Positive affirmation after positive affirmation, a couple of months in and we were fully convinced we could beat anyone. When the lads were getting ready to play Saracens in the Champions Cup semi-final in May of that season, I had no doubt in my mind that we would come out on top.
This perception can rub off on opponents as well. If you have even the most miniscule doubt in your head that you won’t beat your opposition, it can manifest in all sorts of catastrophic ways. The doubt might not even be a conscious one, but rugby is littered with examples of underdogs throwing away golden opportunities to win matches by falling apart at crucial times.
An example from my time in Grenoble sticks out in my mind. It was Christmas 2018. We had a heroic win at home to Montpellier on December 22 and our next fixture was away to Stade Francais on the 29th.
The general consensus was we wouldn’t have a hope of winning away in Paris, so we were given four consecutive days off and reassembled on the 27th (after much festive eating and drinking, one would assume) to get ready for the trip to the capital.
Far from being blown away, it seemed the Parisiens were after having a far jollier Christmas than we did. We were 17 points up after 20 minutes, and couldn’t believe what was happening. I was on the bench that day, and we were all giddy with excitement. In the second half, however, we managed to throw the game away. Making one calamitous error after another, we torpedoed our chance of a famous away win.
You could argue that the turkey and wine caught up on us eventually, but did it really? Or did we just believe that Stade Francais were a better side that we couldn’t beat in their own backyard?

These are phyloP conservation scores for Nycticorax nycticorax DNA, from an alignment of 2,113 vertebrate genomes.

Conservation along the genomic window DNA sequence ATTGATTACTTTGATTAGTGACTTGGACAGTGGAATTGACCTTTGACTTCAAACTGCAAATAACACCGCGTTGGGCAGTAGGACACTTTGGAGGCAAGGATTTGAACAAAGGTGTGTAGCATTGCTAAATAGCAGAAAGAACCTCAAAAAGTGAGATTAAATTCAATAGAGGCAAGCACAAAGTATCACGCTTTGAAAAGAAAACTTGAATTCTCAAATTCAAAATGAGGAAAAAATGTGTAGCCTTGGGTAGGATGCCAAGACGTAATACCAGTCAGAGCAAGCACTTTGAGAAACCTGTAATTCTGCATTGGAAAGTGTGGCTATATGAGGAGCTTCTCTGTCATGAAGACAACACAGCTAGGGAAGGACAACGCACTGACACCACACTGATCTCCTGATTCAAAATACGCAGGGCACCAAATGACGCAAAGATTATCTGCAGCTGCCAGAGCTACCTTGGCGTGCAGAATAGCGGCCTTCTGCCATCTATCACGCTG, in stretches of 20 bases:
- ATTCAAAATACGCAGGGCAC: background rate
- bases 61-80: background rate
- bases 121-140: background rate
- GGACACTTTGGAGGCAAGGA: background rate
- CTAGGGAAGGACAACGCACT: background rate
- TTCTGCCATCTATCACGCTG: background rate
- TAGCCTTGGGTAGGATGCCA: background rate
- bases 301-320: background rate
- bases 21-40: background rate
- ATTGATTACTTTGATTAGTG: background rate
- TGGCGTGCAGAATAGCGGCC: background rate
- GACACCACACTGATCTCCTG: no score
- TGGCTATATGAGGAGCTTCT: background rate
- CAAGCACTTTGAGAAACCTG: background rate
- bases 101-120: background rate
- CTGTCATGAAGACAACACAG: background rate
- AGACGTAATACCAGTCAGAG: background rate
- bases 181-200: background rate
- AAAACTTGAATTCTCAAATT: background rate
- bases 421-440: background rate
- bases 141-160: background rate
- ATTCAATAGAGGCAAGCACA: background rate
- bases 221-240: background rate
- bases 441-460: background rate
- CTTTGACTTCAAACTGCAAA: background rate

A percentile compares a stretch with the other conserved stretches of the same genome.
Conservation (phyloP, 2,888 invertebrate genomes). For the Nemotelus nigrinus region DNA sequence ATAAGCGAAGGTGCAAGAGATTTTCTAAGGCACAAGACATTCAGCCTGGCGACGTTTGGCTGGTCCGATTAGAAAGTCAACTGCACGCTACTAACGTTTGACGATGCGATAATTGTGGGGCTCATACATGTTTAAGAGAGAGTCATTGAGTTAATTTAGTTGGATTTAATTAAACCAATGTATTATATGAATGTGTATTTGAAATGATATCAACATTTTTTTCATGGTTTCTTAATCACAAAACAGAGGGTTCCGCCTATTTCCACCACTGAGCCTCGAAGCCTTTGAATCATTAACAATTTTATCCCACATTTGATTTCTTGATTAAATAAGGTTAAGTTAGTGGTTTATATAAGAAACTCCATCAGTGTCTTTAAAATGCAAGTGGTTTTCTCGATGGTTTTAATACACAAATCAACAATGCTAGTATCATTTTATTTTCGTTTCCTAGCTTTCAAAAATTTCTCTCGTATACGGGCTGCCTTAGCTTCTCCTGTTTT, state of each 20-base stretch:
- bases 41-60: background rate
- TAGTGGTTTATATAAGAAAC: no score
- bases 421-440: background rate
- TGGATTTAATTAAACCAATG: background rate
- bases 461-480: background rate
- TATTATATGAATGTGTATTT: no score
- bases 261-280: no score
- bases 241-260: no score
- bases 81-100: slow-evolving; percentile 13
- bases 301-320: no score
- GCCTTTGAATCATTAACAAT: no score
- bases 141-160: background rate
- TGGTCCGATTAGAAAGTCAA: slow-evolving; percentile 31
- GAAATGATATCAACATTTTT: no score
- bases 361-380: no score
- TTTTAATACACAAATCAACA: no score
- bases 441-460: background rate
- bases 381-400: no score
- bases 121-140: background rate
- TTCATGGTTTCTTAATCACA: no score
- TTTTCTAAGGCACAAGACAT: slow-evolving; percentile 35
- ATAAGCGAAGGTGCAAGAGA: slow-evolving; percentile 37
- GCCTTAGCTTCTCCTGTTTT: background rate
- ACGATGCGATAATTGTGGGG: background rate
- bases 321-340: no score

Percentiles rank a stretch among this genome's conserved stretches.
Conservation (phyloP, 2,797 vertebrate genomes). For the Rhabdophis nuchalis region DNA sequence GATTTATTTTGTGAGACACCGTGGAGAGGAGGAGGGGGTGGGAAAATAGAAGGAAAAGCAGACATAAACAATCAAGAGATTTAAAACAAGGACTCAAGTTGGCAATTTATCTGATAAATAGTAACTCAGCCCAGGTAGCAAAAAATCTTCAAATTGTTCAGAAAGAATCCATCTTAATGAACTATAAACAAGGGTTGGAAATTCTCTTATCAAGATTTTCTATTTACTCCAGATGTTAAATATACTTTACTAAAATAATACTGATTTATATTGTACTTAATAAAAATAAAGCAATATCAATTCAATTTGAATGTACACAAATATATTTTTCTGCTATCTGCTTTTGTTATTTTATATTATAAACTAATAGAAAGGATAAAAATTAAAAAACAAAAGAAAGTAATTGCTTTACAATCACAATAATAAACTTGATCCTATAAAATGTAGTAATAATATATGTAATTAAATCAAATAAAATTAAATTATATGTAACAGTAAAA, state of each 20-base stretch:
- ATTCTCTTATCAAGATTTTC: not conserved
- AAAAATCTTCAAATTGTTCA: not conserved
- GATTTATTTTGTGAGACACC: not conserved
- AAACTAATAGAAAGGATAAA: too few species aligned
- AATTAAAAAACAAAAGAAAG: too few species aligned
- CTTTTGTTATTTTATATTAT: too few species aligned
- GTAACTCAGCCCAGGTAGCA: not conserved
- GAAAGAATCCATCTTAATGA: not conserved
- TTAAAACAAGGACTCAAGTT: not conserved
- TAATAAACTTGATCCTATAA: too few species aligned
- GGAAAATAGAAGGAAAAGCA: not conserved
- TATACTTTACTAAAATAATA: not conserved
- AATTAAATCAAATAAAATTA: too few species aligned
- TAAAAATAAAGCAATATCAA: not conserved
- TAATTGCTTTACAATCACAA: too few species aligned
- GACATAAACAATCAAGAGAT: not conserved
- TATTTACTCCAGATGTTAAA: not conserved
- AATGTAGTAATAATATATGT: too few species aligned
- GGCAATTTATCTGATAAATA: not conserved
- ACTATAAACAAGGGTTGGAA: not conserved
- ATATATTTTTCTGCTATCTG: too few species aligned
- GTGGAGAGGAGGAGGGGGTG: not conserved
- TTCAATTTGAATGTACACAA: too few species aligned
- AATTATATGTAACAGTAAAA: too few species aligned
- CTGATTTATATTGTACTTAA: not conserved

If you look at how many times Munster have fallen just short against Leinster in recent years, it would be narrow-minded to think psychology hasn’t played a significant role there as well.
The final way perception can influence proceedings is through the match officials.
Players and coaches are constantly trying to gain a subtle edge with the referee. As a Munster front row, every time the ref would talk to us in the dressing room before games, we would say ‘we want to stay square…we are going to give you a good picture’.
Immediately, you are telling the ref that you are going to abide by the laws and if there are any shenanigans, it’s certainly not your team that is responsible.
One of the funnier ways you see this on the field is when a maul crashes over the line and the referee can’t see if the ball has been grounded. If this happened the previous weekend, Anthony Foley would pause the clip during the Monday video review and chastise anyone who hadn’t leapt about like the 50-1 shot they had backed after eight pints at the Galway Races had romped home and paid for the rest of the weekend.